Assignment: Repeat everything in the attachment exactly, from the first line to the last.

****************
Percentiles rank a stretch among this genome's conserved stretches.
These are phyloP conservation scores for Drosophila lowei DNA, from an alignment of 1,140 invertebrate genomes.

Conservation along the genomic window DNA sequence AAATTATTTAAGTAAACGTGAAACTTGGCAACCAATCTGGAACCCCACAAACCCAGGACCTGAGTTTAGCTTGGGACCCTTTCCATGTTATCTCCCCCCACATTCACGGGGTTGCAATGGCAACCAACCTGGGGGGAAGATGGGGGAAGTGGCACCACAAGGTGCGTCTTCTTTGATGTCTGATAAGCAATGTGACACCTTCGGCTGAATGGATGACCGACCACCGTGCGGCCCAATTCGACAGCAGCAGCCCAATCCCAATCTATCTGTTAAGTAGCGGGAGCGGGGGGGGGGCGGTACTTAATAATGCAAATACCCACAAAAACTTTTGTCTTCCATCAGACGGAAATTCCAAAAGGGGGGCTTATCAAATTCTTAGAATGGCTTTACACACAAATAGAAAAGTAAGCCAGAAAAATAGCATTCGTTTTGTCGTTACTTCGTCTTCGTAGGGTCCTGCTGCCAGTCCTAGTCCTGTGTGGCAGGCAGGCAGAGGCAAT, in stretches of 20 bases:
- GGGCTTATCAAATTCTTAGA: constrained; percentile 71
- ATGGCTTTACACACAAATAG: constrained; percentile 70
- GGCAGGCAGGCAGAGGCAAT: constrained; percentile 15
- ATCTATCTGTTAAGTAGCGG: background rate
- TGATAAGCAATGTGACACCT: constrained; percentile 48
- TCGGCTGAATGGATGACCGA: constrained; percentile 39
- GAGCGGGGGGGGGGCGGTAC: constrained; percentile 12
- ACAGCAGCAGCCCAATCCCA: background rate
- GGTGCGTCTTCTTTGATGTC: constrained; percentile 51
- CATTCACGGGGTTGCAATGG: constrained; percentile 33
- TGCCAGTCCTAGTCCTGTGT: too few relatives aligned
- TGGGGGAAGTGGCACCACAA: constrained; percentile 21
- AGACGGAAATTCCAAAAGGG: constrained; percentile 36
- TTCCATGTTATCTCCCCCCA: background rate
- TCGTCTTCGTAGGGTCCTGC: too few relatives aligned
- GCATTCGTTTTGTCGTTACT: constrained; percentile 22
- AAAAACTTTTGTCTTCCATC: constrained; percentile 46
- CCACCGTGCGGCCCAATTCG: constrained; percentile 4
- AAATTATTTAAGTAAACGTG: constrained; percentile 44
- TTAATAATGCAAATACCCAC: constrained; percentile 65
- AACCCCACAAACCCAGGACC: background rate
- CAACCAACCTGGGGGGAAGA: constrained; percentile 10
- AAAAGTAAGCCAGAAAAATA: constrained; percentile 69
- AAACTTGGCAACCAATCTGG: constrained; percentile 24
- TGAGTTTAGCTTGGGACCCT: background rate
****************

Percentiles rank a stretch among this genome's conserved stretches.
These are phyloP conservation scores for Drosophila lowei DNA, from an alignment of 1,140 invertebrate genomes.

Conservation along the genomic window DNA sequence AAATTATTTAAGTAAACGTGAAACTTGGCAACCAATCTGGAACCCCACAAACCCAGGACCTGAGTTTAGCTTGGGACCCTTTCCATGTTATCTCCCCCCACATTCACGGGGTTGCAATGGCAACCAACCTGGGGGGAAGATGGGGGAAGTGGCACCACAAGGTGCGTCTTCTTTGATGTCTGATAAGCAATGTGACACCTTCGGCTGAATGGATGACCGACCACCGTGCGGCCCAATTCGACAGCAGCAGCCCAATCCCAATCTATCTGTTAAGTAGCGGGAGCGGGGGGGGGGCGGTACTTAATAATGCAAATACCCACAAAAACTTTTGTCTTCCATCAGACGGAAATTCCAAAAGGGGGGCTTATCAAATTCTTAGAATGGCTTTACACACAAATAGAAAAGTAAGCCAGAAAAATAGCATTCGTTTTGTCGTTACTTCGTCTTCGTAGGGTCCTGCTGCCAGTCCTAGTCCTGTGTGGCAGGCAGGCAGAGGCAAT, in stretches of 20 bases:
- GGGCTTATCAAATTCTTAGA: constrained; percentile 71
- ATGGCTTTACACACAAATAG: constrained; percentile 70
- GGCAGGCAGGCAGAGGCAAT: constrained; percentile 15
- ATCTATCTGTTAAGTAGCGG: background rate
- TGATAAGCAATGTGACACCT: constrained; percentile 48
- TCGGCTGAATGGATGACCGA: constrained; percentile 39
- GAGCGGGGGGGGGGCGGTAC: constrained; percentile 12
- ACAGCAGCAGCCCAATCCCA: background rate
- GGTGCGTCTTCTTTGATGTC: constrained; percentile 51
- CATTCACGGGGTTGCAATGG: constrained; percentile 33
- TGCCAGTCCTAGTCCTGTGT: too few relatives aligned
- TGGGGGAAGTGGCACCACAA: constrained; percentile 21
- AGACGGAAATTCCAAAAGGG: constrained; percentile 36
- TTCCATGTTATCTCCCCCCA: background rate
- TCGTCTTCGTAGGGTCCTGC: too few relatives aligned
- GCATTCGTTTTGTCGTTACT: constrained; percentile 22
- AAAAACTTTTGTCTTCCATC: constrained; percentile 46
- CCACCGTGCGGCCCAATTCG: constrained; percentile 4
- AAATTATTTAAGTAAACGTG: constrained; percentile 44
- TTAATAATGCAAATACCCAC: constrained; percentile 65
- AACCCCACAAACCCAGGACC: background rate
- CAACCAACCTGGGGGGAAGA: constrained; percentile 10
- AAAAGTAAGCCAGAAAAATA: constrained; percentile 69
- AAACTTGGCAACCAATCTGG: constrained; percentile 24
- TGAGTTTAGCTTGGGACCCT: background rate